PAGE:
• Users must log into Console OS in order to run commands for configuration and diagnostics

VMware ESXi Architecture.

In the ESXi architecture, the Console OS has been removed and all of the VMware agents run directly on the vmkernel. Infrastructure services are provided natively through modules included with the vmkernel. Other authorized 3rd party modules , such as hardware drivers and hardware monitoring components, can run in vmkernel as well. Only modules that have been digitally signed by VMware are allowed on the system, creating a tightly locked-down architecture. Preventing arbitrary code from running on the ESXi host greatly improves the security of the system.

  • VMware agents ported to run directly on VMkernel
  • Authorized 3rd party modules can also run in Vmkernel. These provide specific functionality
    • Hardware monitoring
    • Hardware drivers
  • VMware components and third party components can be updated independently
  • The “dual-image” approach lets you revert to prior image if desired
  • Other capabilities necessary for integration into an enterprise datacenter are provided natively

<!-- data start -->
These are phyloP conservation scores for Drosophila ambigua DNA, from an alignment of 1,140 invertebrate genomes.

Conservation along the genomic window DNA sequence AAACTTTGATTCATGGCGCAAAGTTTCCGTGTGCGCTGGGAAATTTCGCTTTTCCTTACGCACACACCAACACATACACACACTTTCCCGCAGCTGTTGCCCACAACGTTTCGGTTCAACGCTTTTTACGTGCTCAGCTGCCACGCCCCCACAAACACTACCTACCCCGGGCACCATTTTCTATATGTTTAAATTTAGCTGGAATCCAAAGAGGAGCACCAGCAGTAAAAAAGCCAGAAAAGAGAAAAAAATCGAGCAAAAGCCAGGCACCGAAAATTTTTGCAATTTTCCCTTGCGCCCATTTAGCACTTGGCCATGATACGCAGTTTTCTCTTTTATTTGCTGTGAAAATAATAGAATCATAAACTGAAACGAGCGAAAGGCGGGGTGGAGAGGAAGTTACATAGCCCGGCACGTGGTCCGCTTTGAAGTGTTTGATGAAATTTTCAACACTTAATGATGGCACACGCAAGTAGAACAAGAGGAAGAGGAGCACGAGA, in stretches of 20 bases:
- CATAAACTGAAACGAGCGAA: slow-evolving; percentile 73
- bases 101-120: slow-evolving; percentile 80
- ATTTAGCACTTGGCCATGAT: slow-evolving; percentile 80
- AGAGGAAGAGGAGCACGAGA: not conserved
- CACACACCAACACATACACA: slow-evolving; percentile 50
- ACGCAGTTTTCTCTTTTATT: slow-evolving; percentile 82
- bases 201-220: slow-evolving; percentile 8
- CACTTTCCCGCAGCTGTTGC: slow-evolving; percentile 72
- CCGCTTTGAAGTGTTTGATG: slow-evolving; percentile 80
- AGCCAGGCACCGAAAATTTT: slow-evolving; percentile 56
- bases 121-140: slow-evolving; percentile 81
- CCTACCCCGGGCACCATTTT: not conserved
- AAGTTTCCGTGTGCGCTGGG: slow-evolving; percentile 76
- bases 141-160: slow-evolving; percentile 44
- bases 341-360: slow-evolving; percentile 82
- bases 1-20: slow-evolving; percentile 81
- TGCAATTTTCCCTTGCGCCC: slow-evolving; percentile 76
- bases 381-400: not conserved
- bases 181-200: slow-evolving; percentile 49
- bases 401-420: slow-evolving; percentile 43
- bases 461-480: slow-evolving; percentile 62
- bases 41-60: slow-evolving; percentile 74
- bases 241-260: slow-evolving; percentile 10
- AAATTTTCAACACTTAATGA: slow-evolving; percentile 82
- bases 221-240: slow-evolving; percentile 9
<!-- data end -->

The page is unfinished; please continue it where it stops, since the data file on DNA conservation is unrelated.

• No other arbitrary code is allowed on the system

What is the difference between ESX and ESXi

Capability  ESX 4.0 ESX 4.1 ESXi 4.0 ESXi 4.1
Service Console Present Present Removed Removed
Admin/config CLIs COS + vCLI COS + vCLI PowerCLI + vCLI PowerCLI + vCLI
Advanced Troubleshooting COS COS Tech Support Mode Tech Support Mode
Scripted Installation Supported Supported Not Supported Supported
Boot from SAN Supported Supported Not Supported Supported
SNMP Supported Supported Supported (limited) Supported (limited)
Active Directory 3rd party in COS Integrated Not Supported Integrated
HW Monitoring 3rd party agents in COS 3rd party agents in COS CIM providers CIM providers
Web Access Supported Not Supported Not Supported Not Supported
Serial Port Connectivity Supported Supported Not Supported Not Supported
Jumbo Frames Supported Supported Supported Supported

Configuration difference between ESX 3.5 to vSphere?

Virtual Machine VI 3.5 vSphere 4
Number of virtual CPUs per virtual machine     4     8